Validate your data using a Checkpoint

Validation is the core operation of Great Expectations: “Validate data X against Expectation Y.”

In normal usage, the best way to validate data is with a Checkpoint. Checkpoints bring Batches of data together with corresponding Expectation Suites for validation. Configuring Checkpoints simplifies deployment, by pre-specifying the “X”s and “Y”s that you want to validate at any given point in your data infrastructure.

Let’s set up our first Checkpoint by running the following CLI command:

great_expectations checkpoint new staging.chk taxi.demo

staging.chk will be the name of your new Checkpoint. It will use taxi.demo as its primary Expectation Suite and will be configured to validate the yellow_tripdata_staging table. That way, we can simply run the Checkpoint each time we have new data loaded to staging and validate that the data meets our expectations!

From there, you will be prompted by the CLI to configure the Checkpoint:

Heads up! This feature is Experimental. It may change. Please give us your feedback!

Which table would you like to use? (Choose one)
    1. yellow_tripdata_sample_2019_01 (table)
    2. yellow_tripdata_staging (table)
    Do not see the table in the list above? Just type the SQL query

A checkpoint named `staging.chk` was added to your project!

Let’s explain what happened there before continuing.

How Checkpoints work

Your new Checkpoint file is in staging.chk. With comments removed, it looks like this:

validation_operator_name: action_list_operator
  - batch_kwargs:
      table: yellow_tripdata_staging
      schema: public
      data_asset_name: yellow_tripdata_staging
      datasource: my_postgres_db
      - taxi.demo

Our newly configured Checkpoint knows how to load yellow_tripdata_staging as a Batch, pair it with the taxi.demo Expectation Suite, and execute validation of the Batch using a pre-configured Validation Operator called action_list_operator.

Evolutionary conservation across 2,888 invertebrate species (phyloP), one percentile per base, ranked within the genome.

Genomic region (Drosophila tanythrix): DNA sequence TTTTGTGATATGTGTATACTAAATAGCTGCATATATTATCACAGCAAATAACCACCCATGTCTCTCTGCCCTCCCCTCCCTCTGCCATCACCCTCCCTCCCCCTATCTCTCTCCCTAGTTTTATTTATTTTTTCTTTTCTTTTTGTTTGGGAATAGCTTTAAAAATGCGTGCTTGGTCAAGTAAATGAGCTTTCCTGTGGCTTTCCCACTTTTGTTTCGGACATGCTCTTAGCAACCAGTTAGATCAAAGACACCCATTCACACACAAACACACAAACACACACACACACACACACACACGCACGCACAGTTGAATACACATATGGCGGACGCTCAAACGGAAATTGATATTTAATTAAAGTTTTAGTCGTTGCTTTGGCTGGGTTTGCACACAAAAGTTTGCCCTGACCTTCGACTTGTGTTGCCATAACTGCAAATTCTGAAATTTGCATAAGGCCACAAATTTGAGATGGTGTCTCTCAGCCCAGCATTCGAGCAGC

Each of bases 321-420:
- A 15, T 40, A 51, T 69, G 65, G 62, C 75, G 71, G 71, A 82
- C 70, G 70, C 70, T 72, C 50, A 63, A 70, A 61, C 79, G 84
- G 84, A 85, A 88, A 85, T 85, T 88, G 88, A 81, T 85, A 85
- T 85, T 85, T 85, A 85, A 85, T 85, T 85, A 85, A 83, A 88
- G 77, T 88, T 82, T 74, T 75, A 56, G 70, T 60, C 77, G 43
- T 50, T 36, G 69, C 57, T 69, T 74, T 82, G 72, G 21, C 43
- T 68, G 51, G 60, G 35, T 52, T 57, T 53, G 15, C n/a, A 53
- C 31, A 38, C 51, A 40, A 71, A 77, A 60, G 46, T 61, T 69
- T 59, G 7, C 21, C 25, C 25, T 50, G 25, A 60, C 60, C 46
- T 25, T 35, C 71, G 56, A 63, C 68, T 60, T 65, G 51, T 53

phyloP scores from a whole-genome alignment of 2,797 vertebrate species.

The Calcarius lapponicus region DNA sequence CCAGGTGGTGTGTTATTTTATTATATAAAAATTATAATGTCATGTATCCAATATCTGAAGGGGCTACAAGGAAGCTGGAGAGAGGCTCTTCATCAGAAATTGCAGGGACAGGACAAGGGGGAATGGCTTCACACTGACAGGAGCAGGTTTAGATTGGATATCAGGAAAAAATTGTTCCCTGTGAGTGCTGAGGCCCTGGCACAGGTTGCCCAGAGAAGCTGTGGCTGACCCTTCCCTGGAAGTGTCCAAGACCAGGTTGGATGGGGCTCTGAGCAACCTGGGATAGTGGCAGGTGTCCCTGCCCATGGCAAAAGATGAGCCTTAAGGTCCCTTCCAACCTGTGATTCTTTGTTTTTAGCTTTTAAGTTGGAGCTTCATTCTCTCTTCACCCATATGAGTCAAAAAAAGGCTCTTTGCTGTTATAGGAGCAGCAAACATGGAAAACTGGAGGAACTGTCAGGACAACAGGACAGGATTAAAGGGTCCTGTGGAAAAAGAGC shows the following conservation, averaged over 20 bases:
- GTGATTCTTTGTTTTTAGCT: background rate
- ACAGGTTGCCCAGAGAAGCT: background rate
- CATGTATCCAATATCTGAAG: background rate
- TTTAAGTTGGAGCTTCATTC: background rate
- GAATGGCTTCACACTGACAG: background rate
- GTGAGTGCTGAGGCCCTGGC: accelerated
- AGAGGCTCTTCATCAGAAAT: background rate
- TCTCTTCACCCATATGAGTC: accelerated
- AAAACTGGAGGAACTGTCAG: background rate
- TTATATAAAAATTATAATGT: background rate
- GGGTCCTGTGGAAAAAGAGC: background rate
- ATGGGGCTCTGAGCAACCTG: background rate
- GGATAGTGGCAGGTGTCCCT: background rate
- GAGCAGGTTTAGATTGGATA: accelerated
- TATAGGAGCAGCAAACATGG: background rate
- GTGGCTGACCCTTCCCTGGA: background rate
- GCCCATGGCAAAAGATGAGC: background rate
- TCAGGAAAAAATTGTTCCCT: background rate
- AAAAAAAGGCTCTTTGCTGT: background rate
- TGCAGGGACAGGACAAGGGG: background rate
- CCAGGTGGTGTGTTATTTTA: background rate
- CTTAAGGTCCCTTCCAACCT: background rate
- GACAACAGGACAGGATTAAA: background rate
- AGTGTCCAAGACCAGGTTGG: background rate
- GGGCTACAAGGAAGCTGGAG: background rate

You don’t need to worry much about the details of Validation Operators for now. They orchestrate the actual work of validating data and processing the results. After executing validation, the Validation Operator can kick off additional workflows through Validation Actions. For more examples of post-validation actions, please see the How-to section for Validation.

How to validate data by running Checkpoints

The final step in this tutorial is to confirm that our Expectation Suite indeed catches the data quality issues in the staging data! Run the Checkpoint we just created to trigger validation of the staging data:

great_expectations checkpoint run staging.chk

This will output the following:

Heads up! This feature is Experimental. It may change. Please give us your feedback!
Validation Failed!

What just happened?

We ran the Checkpoint and it successfully failed! Wait - what? Yes, that’s correct, and that’s we wanted. We know that in this example, the staging data has data quality issues, which means we expect the validation to fail. Let’s open up Data Docs again to see the details.

If you refresh the Data Docs Home page, you will now see a failed validation result at the top of the page:


If you click through to the failed validation results page, you will see that the validation of the staging data failed because the set of Observed Values in the passenger_count column contained the value 0! This violates our Expectation, which makes the validation fail.


And this is it! We have successfully created an Expectation Suite based on historical data, and used it to detect an issue with our new data.

Wrap-up and next steps

Congratulations! You have now completed the “Getting started with Great Expectations” tutorial. In this tutorial, we have covered the following basic capabilities of Great Expectations:

  • Setting up a Data Context

  • Connecting a Data Source

  • Creating an Expectation Suite using a automated profiling

  • Exploring validation results in Data Docs

  • Validating a new batch of data with a Checkpoint

As a final, optional step, you can check out the next section on how to customize your deployment in order to configure options such as where to store Expectations, validation results, and Data Docs.